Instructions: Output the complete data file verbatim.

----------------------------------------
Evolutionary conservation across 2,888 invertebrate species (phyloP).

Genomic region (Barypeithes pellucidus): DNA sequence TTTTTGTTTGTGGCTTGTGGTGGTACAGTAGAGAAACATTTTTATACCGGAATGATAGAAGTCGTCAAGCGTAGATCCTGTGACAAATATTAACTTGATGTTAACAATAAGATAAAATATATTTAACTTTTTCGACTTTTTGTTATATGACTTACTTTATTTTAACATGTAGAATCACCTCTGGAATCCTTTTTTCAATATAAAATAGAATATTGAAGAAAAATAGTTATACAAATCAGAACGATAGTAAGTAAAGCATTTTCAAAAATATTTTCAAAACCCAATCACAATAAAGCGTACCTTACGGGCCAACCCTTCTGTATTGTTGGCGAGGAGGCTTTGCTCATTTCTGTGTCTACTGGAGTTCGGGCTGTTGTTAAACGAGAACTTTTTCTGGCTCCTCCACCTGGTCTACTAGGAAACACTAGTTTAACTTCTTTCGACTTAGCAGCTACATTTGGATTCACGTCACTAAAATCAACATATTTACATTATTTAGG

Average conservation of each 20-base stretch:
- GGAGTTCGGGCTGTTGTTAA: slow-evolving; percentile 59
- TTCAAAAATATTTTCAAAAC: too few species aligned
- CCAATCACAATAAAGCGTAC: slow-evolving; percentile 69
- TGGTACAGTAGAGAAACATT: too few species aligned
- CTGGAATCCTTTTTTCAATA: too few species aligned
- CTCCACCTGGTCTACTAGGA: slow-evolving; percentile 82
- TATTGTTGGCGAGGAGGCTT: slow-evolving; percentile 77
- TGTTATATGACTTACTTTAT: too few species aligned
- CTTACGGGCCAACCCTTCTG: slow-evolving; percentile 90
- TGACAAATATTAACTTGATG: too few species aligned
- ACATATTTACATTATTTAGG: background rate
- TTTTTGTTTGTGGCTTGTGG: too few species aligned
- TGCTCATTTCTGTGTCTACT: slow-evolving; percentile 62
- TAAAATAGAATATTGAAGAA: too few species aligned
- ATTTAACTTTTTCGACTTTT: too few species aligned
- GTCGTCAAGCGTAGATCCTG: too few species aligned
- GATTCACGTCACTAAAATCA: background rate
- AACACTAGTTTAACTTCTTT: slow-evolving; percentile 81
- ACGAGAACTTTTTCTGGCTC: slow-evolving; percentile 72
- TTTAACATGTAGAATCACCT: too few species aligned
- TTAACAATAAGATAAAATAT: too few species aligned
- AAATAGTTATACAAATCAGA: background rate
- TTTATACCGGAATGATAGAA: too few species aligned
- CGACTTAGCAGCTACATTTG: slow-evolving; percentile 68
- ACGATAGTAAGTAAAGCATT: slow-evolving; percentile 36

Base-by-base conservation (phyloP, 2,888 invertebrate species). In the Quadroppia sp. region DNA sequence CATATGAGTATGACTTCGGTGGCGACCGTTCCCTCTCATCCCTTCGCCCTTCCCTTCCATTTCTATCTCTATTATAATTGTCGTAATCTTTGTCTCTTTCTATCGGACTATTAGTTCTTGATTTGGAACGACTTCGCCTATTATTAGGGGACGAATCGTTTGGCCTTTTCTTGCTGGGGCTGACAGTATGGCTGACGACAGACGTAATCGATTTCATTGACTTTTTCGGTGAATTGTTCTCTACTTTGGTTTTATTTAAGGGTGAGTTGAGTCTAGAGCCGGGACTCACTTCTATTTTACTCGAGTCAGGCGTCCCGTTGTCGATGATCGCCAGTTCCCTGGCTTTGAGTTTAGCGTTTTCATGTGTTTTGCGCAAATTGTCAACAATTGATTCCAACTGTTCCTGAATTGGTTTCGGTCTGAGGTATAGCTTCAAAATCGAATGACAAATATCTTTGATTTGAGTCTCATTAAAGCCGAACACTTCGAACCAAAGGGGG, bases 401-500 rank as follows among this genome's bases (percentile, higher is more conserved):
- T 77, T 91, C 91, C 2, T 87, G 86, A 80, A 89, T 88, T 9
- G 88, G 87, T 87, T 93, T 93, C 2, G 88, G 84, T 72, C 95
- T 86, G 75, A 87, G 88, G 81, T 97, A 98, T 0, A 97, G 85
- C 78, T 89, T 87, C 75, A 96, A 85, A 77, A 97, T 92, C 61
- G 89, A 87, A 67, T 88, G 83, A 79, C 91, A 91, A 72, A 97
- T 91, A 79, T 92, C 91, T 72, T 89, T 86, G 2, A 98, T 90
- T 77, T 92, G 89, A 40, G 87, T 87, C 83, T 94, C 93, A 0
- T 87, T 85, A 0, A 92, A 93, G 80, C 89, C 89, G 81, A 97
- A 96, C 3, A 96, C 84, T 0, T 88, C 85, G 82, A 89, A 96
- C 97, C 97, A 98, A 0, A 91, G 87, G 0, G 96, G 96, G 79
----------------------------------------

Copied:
Evolutionary conservation across 2,888 invertebrate species (phyloP).

Genomic region (Barypeithes pellucidus): DNA sequence TTTTTGTTTGTGGCTTGTGGTGGTACAGTAGAGAAACATTTTTATACCGGAATGATAGAAGTCGTCAAGCGTAGATCCTGTGACAAATATTAACTTGATGTTAACAATAAGATAAAATATATTTAACTTTTTCGACTTTTTGTTATATGACTTACTTTATTTTAACATGTAGAATCACCTCTGGAATCCTTTTTTCAATATAAAATAGAATATTGAAGAAAAATAGTTATACAAATCAGAACGATAGTAAGTAAAGCATTTTCAAAAATATTTTCAAAACCCAATCACAATAAAGCGTACCTTACGGGCCAACCCTTCTGTATTGTTGGCGAGGAGGCTTTGCTCATTTCTGTGTCTACTGGAGTTCGGGCTGTTGTTAAACGAGAACTTTTTCTGGCTCCTCCACCTGGTCTACTAGGAAACACTAGTTTAACTTCTTTCGACTTAGCAGCTACATTTGGATTCACGTCACTAAAATCAACATATTTACATTATTTAGG

Average conservation of each 20-base stretch:
- GGAGTTCGGGCTGTTGTTAA: slow-evolving; percentile 59
- TTCAAAAATATTTTCAAAAC: too few species aligned
- CCAATCACAATAAAGCGTAC: slow-evolving; percentile 69
- TGGTACAGTAGAGAAACATT: too few species aligned
- CTGGAATCCTTTTTTCAATA: too few species aligned
- CTCCACCTGGTCTACTAGGA: slow-evolving; percentile 82
- TATTGTTGGCGAGGAGGCTT: slow-evolving; percentile 77
- TGTTATATGACTTACTTTAT: too few species aligned
- CTTACGGGCCAACCCTTCTG: slow-evolving; percentile 90
- TGACAAATATTAACTTGATG: too few species aligned
- ACATATTTACATTATTTAGG: background rate
- TTTTTGTTTGTGGCTTGTGG: too few species aligned
- TGCTCATTTCTGTGTCTACT: slow-evolving; percentile 62
- TAAAATAGAATATTGAAGAA: too few species aligned
- ATTTAACTTTTTCGACTTTT: too few species aligned
- GTCGTCAAGCGTAGATCCTG: too few species aligned
- GATTCACGTCACTAAAATCA: background rate
- AACACTAGTTTAACTTCTTT: slow-evolving; percentile 81
- ACGAGAACTTTTTCTGGCTC: slow-evolving; percentile 72
- TTTAACATGTAGAATCACCT: too few species aligned
- TTAACAATAAGATAAAATAT: too few species aligned
- AAATAGTTATACAAATCAGA: background rate
- TTTATACCGGAATGATAGAA: too few species aligned
- CGACTTAGCAGCTACATTTG: slow-evolving; percentile 68
- ACGATAGTAAGTAAAGCATT: slow-evolving; percentile 36

Base-by-base conservation (phyloP, 2,888 invertebrate species). In the Quadroppia sp. region DNA sequence CATATGAGTATGACTTCGGTGGCGACCGTTCCCTCTCATCCCTTCGCCCTTCCCTTCCATTTCTATCTCTATTATAATTGTCGTAATCTTTGTCTCTTTCTATCGGACTATTAGTTCTTGATTTGGAACGACTTCGCCTATTATTAGGGGACGAATCGTTTGGCCTTTTCTTGCTGGGGCTGACAGTATGGCTGACGACAGACGTAATCGATTTCATTGACTTTTTCGGTGAATTGTTCTCTACTTTGGTTTTATTTAAGGGTGAGTTGAGTCTAGAGCCGGGACTCACTTCTATTTTACTCGAGTCAGGCGTCCCGTTGTCGATGATCGCCAGTTCCCTGGCTTTGAGTTTAGCGTTTTCATGTGTTTTGCGCAAATTGTCAACAATTGATTCCAACTGTTCCTGAATTGGTTTCGGTCTGAGGTATAGCTTCAAAATCGAATGACAAATATCTTTGATTTGAGTCTCATTAAAGCCGAACACTTCGAACCAAAGGGGG, bases 401-500 rank as follows among this genome's bases (percentile, higher is more conserved):
- T 77, T 91, C 91, C 2, T 87, G 86, A 80, A 89, T 88, T 9
- G 88, G 87, T 87, T 93, T 93, C 2, G 88, G 84, T 72, C 95
- T 86, G 75, A 87, G 88, G 81, T 97, A 98, T 0, A 97, G 85
- C 78, T 89, T 87, C 75, A 96, A 85, A 77, A 97, T 92, C 61
- G 89, A 87, A 67, T 88, G 83, A 79, C 91, A 91, A 72, A 97
- T 91, A 79, T 92, C 91, T 72, T 89, T 86, G 2, A 98, T 90
- T 77, T 92, G 89, A 40, G 87, T 87, C 83, T 94, C 93, A 0
- T 87, T 85, A 0, A 92, A 93, G 80, C 89, C 89, G 81, A 97
- A 96, C 3, A 96, C 84, T 0, T 88, C 85, G 82, A 89, A 96
- C 97, C 97, A 98, A 0, A 91, G 87, G 0, G 96, G 96, G 79